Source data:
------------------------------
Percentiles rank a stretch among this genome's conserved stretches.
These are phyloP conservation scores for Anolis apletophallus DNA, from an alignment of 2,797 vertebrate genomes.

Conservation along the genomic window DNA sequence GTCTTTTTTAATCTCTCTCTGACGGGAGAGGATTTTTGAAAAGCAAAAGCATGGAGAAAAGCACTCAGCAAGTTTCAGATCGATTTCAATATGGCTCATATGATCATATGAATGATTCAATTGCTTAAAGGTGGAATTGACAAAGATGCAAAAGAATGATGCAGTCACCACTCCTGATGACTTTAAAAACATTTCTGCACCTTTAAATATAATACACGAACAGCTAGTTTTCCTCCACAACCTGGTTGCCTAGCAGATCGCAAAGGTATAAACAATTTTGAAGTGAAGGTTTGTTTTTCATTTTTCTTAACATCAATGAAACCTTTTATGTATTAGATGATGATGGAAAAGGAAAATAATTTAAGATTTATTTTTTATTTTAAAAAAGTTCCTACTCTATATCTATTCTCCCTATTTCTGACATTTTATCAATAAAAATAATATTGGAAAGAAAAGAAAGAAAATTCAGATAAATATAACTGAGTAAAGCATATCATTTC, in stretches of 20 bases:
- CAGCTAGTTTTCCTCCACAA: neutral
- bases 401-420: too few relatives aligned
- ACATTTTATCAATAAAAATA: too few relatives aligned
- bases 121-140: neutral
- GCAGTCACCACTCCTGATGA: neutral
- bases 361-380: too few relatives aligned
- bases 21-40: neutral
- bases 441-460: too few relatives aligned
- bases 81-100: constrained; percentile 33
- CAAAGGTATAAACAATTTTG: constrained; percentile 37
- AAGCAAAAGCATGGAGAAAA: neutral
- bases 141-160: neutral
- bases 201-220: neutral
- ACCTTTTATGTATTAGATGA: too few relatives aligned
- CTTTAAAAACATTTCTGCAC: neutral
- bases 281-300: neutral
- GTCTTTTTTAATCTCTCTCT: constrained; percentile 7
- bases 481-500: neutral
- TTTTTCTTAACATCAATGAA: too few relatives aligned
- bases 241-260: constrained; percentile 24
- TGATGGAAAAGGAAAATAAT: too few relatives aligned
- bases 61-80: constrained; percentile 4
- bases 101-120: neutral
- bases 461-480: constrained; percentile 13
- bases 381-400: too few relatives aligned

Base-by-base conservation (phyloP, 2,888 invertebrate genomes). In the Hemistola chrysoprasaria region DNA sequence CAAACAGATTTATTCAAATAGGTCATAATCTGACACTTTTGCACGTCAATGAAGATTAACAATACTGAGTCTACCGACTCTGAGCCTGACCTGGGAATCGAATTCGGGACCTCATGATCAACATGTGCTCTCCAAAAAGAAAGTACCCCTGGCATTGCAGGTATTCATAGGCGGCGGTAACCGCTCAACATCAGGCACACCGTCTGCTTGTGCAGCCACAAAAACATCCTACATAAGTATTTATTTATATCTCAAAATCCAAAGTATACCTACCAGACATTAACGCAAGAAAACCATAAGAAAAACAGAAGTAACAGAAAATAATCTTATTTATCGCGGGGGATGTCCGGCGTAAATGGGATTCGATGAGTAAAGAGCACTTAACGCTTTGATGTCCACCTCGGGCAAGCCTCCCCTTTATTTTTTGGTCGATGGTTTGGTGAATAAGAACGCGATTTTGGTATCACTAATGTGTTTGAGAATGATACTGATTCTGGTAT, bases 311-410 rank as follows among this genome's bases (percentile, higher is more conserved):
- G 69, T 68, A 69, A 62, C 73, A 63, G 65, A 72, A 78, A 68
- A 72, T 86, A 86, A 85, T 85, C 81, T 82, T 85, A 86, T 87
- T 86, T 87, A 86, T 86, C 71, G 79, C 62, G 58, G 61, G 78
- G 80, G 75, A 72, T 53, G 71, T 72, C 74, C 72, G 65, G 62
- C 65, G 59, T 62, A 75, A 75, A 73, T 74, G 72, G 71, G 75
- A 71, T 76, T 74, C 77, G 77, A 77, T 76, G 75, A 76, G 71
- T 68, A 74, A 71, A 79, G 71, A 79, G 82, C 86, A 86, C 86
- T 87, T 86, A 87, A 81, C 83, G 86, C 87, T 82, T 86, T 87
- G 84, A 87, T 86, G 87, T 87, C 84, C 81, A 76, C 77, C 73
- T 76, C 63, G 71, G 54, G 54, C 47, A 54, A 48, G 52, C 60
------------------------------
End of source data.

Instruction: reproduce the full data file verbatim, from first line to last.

Percentiles rank a stretch among this genome's conserved stretches.
These are phyloP conservation scores for Anolis apletophallus DNA, from an alignment of 2,797 vertebrate genomes.

Conservation along the genomic window DNA sequence GTCTTTTTTAATCTCTCTCTGACGGGAGAGGATTTTTGAAAAGCAAAAGCATGGAGAAAAGCACTCAGCAAGTTTCAGATCGATTTCAATATGGCTCATATGATCATATGAATGATTCAATTGCTTAAAGGTGGAATTGACAAAGATGCAAAAGAATGATGCAGTCACCACTCCTGATGACTTTAAAAACATTTCTGCACCTTTAAATATAATACACGAACAGCTAGTTTTCCTCCACAACCTGGTTGCCTAGCAGATCGCAAAGGTATAAACAATTTTGAAGTGAAGGTTTGTTTTTCATTTTTCTTAACATCAATGAAACCTTTTATGTATTAGATGATGATGGAAAAGGAAAATAATTTAAGATTTATTTTTTATTTTAAAAAAGTTCCTACTCTATATCTATTCTCCCTATTTCTGACATTTTATCAATAAAAATAATATTGGAAAGAAAAGAAAGAAAATTCAGATAAATATAACTGAGTAAAGCATATCATTTC, in stretches of 20 bases:
- CAGCTAGTTTTCCTCCACAA: neutral
- bases 401-420: too few relatives aligned
- ACATTTTATCAATAAAAATA: too few relatives aligned
- bases 121-140: neutral
- GCAGTCACCACTCCTGATGA: neutral
- bases 361-380: too few relatives aligned
- bases 21-40: neutral
- bases 441-460: too few relatives aligned
- bases 81-100: constrained; percentile 33
- CAAAGGTATAAACAATTTTG: constrained; percentile 37
- AAGCAAAAGCATGGAGAAAA: neutral
- bases 141-160: neutral
- bases 201-220: neutral
- ACCTTTTATGTATTAGATGA: too few relatives aligned
- CTTTAAAAACATTTCTGCAC: neutral
- bases 281-300: neutral
- GTCTTTTTTAATCTCTCTCT: constrained; percentile 7
- bases 481-500: neutral
- TTTTTCTTAACATCAATGAA: too few relatives aligned
- bases 241-260: constrained; percentile 24
- TGATGGAAAAGGAAAATAAT: too few relatives aligned
- bases 61-80: constrained; percentile 4
- bases 101-120: neutral
- bases 461-480: constrained; percentile 13
- bases 381-400: too few relatives aligned

Base-by-base conservation (phyloP, 2,888 invertebrate genomes). In the Hemistola chrysoprasaria region DNA sequence CAAACAGATTTATTCAAATAGGTCATAATCTGACACTTTTGCACGTCAATGAAGATTAACAATACTGAGTCTACCGACTCTGAGCCTGACCTGGGAATCGAATTCGGGACCTCATGATCAACATGTGCTCTCCAAAAAGAAAGTACCCCTGGCATTGCAGGTATTCATAGGCGGCGGTAACCGCTCAACATCAGGCACACCGTCTGCTTGTGCAGCCACAAAAACATCCTACATAAGTATTTATTTATATCTCAAAATCCAAAGTATACCTACCAGACATTAACGCAAGAAAACCATAAGAAAAACAGAAGTAACAGAAAATAATCTTATTTATCGCGGGGGATGTCCGGCGTAAATGGGATTCGATGAGTAAAGAGCACTTAACGCTTTGATGTCCACCTCGGGCAAGCCTCCCCTTTATTTTTTGGTCGATGGTTTGGTGAATAAGAACGCGATTTTGGTATCACTAATGTGTTTGAGAATGATACTGATTCTGGTAT, bases 311-410 rank as follows among this genome's bases (percentile, higher is more conserved):
- G 69, T 68, A 69, A 62, C 73, A 63, G 65, A 72, A 78, A 68
- A 72, T 86, A 86, A 85, T 85, C 81, T 82, T 85, A 86, T 87
- T 86, T 87, A 86, T 86, C 71, G 79, C 62, G 58, G 61, G 78
- G 80, G 75, A 72, T 53, G 71, T 72, C 74, C 72, G 65, G 62
- C 65, G 59, T 62, A 75, A 75, A 73, T 74, G 72, G 71, G 75
- A 71, T 76, T 74, C 77, G 77, A 77, T 76, G 75, A 76, G 71
- T 68, A 74, A 71, A 79, G 71, A 79, G 82, C 86, A 86, C 86
- T 87, T 86, A 87, A 81, C 83, G 86, C 87, T 82, T 86, T 87
- G 84, A 87, T 86, G 87, T 87, C 84, C 81, A 76, C 77, C 73
- T 76, C 63, G 71, G 54, G 54, C 47, A 54, A 48, G 52, C 60